London, 17th February 2023: According to recent ongoing research regarding carbon capture, researchers now claim that common clay can be used as the most inexpensive way to deal with the rise in CO2 emissions. As per the recent article published by Norwegian SciTech News, ordinary clay can be as good as other advanced materials for capturing carbon dioxide. Jon Otto Fossum, Professor, Department of Physics at the Norwegian University of Science and Technology while commenting on the simplicity of this research said, “It is quite remarkable that clay can capture as much CO2 as other materials that are being investigated.’’

Researchers across the globe are working on carbon capture as it plays an important role in helping nations to manage and reduce greenhouse gas emissions. Many materials are being tested for this purpose and new results have shown that ordinary clay can work just as effectively as other advanced materials. Scientists have made a breakthrough in this field as common clay offers many benefits compared to other materials, particularly because other potential materials can be expensive, difficult to produce, toxic, and not particularly environment friendly.

The process of capturing and storing Carbon dioxide is called Carbon sequestration. It involves capturing excess carbon dioxide from the Earth's atmosphere and storing it deep underground with an aim of reducing the impacts of climate change. It is widely considered to be one of the least controversial technologies for climate intervention.

However, the process of Carbon sequestration has posed a challenge to the global researchers and another such attempt to solve it was made by a team of scientists at the Sandia National Laboratories. Headed by Sandia chemical engineer, Tuan Ho, the team has been using powerful computer models combined with laboratory experiments to study what kind of clay can soak up carbon dioxide and store it.

Tuan stated, "These fundamental findings have potential for direct-air capture and that is what we're working towards. Clay is really inexpensive and abundant in nature.That should allow us to reduce the cost of direct-air carbon capture significantly, if this high-risk, high-reward project ultimately leads to a technology."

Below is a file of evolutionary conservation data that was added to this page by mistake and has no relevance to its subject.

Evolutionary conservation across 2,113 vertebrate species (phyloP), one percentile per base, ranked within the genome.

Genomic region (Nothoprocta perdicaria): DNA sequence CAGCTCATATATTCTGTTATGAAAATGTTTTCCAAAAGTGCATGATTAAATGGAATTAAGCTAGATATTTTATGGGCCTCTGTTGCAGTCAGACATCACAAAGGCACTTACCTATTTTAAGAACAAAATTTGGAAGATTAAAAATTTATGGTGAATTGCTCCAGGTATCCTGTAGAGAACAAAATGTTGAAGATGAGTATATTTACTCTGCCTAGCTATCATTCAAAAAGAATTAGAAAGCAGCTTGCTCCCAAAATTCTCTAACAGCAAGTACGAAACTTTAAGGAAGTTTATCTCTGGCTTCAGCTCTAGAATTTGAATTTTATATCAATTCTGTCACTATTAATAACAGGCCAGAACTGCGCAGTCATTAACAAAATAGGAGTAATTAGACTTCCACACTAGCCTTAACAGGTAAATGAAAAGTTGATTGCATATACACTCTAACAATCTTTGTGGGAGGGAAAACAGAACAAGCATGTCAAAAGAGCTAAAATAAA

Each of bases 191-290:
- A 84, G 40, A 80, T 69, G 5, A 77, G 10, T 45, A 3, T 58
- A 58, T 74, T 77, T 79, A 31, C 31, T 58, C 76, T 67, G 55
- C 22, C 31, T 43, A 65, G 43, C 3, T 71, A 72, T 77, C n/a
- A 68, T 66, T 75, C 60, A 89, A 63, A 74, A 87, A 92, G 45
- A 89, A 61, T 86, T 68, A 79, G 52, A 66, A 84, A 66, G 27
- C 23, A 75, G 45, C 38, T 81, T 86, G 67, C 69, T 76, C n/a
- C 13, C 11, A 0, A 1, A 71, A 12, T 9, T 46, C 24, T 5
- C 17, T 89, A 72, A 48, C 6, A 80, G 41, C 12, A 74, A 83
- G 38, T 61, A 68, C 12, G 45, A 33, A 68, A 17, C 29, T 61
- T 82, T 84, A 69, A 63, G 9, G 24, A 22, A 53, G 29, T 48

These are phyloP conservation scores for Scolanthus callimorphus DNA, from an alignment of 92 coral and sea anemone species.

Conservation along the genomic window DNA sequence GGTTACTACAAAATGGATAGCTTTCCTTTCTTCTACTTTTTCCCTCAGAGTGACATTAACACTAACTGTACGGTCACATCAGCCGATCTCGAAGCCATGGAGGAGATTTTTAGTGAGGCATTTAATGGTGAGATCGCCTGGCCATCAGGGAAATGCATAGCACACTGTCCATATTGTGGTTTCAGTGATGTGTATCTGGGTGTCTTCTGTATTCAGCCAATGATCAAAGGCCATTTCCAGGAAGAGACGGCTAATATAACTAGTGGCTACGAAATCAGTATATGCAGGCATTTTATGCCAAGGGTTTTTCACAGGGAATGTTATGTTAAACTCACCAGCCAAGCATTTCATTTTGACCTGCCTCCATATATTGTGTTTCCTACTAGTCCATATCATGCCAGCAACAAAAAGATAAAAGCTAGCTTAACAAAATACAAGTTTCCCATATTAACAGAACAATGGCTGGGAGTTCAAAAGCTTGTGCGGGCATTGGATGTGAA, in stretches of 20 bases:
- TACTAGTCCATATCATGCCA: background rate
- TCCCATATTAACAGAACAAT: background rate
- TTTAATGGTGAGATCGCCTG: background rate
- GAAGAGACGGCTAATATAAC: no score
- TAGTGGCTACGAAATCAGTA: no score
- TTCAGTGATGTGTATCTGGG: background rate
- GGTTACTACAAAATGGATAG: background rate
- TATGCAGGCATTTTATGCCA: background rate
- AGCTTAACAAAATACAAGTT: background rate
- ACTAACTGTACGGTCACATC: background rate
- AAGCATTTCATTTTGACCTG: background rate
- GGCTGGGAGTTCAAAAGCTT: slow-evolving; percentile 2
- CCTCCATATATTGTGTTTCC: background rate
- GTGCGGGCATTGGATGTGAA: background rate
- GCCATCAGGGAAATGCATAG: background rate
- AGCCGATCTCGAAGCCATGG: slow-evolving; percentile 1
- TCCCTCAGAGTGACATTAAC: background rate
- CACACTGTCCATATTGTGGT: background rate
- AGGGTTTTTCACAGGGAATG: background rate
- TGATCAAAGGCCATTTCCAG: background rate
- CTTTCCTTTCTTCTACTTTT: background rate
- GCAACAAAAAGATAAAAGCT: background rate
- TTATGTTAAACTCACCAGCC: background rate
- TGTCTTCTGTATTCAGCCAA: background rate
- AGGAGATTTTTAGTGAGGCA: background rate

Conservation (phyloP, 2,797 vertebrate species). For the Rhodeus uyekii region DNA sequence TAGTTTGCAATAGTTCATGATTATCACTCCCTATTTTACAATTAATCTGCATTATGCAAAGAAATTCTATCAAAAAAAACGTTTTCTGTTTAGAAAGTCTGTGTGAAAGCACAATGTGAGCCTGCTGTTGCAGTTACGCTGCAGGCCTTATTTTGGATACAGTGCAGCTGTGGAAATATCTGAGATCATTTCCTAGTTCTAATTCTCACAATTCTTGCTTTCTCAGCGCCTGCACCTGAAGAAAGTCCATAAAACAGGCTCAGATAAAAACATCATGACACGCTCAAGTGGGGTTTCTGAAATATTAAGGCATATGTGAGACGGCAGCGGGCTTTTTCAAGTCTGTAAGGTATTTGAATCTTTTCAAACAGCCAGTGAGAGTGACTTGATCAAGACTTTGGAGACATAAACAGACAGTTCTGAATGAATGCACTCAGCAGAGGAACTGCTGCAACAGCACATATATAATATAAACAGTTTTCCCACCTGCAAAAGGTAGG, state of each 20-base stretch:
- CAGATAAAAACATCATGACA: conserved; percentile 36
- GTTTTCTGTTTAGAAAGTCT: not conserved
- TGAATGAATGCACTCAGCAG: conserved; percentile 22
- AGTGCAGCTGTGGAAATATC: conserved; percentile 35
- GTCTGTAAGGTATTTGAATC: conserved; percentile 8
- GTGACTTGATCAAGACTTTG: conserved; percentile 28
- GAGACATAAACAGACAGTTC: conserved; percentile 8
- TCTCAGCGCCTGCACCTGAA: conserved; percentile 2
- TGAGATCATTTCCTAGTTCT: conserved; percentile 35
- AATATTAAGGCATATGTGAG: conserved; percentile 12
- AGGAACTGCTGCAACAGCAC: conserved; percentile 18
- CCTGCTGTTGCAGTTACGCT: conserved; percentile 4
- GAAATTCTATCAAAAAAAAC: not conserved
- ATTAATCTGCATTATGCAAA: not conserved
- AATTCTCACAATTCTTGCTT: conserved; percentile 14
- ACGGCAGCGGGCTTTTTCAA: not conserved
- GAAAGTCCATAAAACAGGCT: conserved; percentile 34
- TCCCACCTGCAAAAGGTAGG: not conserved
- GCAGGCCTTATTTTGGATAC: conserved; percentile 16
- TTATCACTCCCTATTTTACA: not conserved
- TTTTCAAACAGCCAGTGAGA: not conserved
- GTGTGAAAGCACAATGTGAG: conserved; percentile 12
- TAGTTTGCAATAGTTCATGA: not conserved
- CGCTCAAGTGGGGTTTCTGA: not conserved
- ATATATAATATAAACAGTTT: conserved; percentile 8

Another bioengineer and senior scientist from Sandia National Laboratory working on the project, Susan Rempe said, "We would like low-cost energy, without ruining the environment. We can live in a way that doesn't produce as much carbon dioxide, but we can't control what our neighbours do. Direct-air carbon capture is important for reducing the amount of carbon dioxide in the air and mitigating the carbon dioxide our neighbours release."

“In addition to being cheap and widely available, clay is also stable and has a high surface area. It is composed of many microscopic particles that in turn have cracks and crevasses about a hundred thousand times smaller than the diameter of a human hair. These tiny cavities are called nanopores, and chemical properties can change within these nanoscale pores”, Rempe further added.

Moreover, the researchers have also found that CO2 in gaseous form binds to smectite clay surfaces, and it's mostly the ions associated with the clay surfaces that act as active capturers. They have also stated that a smectite clay called lithium - flurohectorite can retain CO2 at temperatures up to 35 degrees Celsius at ambient pressure. The carbon dioxide that is captured by the clay is released when it is heated to temperatures above this limit, which allows CO2 capture to be controlled.

All in all the research has been a quantum leap for dealing with carbon capture and the most practical use of this discovery would be that common clay can be included in CO2 filters for industrial scale CO2 emission reduction which would ultimately contribute to environmental, economic and social well being.